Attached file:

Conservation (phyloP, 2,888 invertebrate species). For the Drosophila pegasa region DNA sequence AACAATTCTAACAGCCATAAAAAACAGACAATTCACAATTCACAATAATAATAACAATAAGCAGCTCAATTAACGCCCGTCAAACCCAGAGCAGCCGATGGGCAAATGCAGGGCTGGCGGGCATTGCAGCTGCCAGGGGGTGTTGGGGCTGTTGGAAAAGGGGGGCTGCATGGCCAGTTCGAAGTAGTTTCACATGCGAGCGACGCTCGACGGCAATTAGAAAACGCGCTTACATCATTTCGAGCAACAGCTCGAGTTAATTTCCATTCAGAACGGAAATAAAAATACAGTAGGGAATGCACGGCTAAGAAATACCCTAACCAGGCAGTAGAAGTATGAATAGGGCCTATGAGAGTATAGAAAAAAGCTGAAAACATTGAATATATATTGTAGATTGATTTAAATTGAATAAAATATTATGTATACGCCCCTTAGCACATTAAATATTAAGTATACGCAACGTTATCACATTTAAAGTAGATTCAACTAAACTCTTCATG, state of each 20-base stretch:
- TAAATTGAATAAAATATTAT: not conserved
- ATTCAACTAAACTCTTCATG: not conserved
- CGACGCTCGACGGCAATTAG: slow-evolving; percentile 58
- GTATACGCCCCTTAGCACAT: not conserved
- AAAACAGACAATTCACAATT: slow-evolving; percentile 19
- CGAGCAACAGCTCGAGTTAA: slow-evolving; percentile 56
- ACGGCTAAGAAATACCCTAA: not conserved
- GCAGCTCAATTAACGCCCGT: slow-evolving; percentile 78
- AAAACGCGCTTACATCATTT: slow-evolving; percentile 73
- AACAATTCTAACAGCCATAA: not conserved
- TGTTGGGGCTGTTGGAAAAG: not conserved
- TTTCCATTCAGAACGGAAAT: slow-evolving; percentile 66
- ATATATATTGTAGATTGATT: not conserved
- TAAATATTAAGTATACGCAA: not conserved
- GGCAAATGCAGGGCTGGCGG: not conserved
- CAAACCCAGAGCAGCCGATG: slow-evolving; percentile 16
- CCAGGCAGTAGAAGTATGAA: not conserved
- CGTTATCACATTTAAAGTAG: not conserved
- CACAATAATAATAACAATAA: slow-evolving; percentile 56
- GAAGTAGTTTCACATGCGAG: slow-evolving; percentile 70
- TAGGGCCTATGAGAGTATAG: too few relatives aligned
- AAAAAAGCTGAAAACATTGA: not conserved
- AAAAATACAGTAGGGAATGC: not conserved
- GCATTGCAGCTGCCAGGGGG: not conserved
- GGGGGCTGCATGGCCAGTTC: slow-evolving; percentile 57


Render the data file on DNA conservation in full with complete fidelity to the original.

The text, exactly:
Conservation (phyloP, 2,888 invertebrate species). For the Drosophila pegasa region DNA sequence AACAATTCTAACAGCCATAAAAAACAGACAATTCACAATTCACAATAATAATAACAATAAGCAGCTCAATTAACGCCCGTCAAACCCAGAGCAGCCGATGGGCAAATGCAGGGCTGGCGGGCATTGCAGCTGCCAGGGGGTGTTGGGGCTGTTGGAAAAGGGGGGCTGCATGGCCAGTTCGAAGTAGTTTCACATGCGAGCGACGCTCGACGGCAATTAGAAAACGCGCTTACATCATTTCGAGCAACAGCTCGAGTTAATTTCCATTCAGAACGGAAATAAAAATACAGTAGGGAATGCACGGCTAAGAAATACCCTAACCAGGCAGTAGAAGTATGAATAGGGCCTATGAGAGTATAGAAAAAAGCTGAAAACATTGAATATATATTGTAGATTGATTTAAATTGAATAAAATATTATGTATACGCCCCTTAGCACATTAAATATTAAGTATACGCAACGTTATCACATTTAAAGTAGATTCAACTAAACTCTTCATG, state of each 20-base stretch:
- TAAATTGAATAAAATATTAT: not conserved
- ATTCAACTAAACTCTTCATG: not conserved
- CGACGCTCGACGGCAATTAG: slow-evolving; percentile 58
- GTATACGCCCCTTAGCACAT: not conserved
- AAAACAGACAATTCACAATT: slow-evolving; percentile 19
- CGAGCAACAGCTCGAGTTAA: slow-evolving; percentile 56
- ACGGCTAAGAAATACCCTAA: not conserved
- GCAGCTCAATTAACGCCCGT: slow-evolving; percentile 78
- AAAACGCGCTTACATCATTT: slow-evolving; percentile 73
- AACAATTCTAACAGCCATAA: not conserved
- TGTTGGGGCTGTTGGAAAAG: not conserved
- TTTCCATTCAGAACGGAAAT: slow-evolving; percentile 66
- ATATATATTGTAGATTGATT: not conserved
- TAAATATTAAGTATACGCAA: not conserved
- GGCAAATGCAGGGCTGGCGG: not conserved
- CAAACCCAGAGCAGCCGATG: slow-evolving; percentile 16
- CCAGGCAGTAGAAGTATGAA: not conserved
- CGTTATCACATTTAAAGTAG: not conserved
- CACAATAATAATAACAATAA: slow-evolving; percentile 56
- GAAGTAGTTTCACATGCGAG: slow-evolving; percentile 70
- TAGGGCCTATGAGAGTATAG: too few relatives aligned
- AAAAAAGCTGAAAACATTGA: not conserved
- AAAAATACAGTAGGGAATGC: not conserved
- GCATTGCAGCTGCCAGGGGG: not conserved
- GGGGGCTGCATGGCCAGTTC: slow-evolving; percentile 57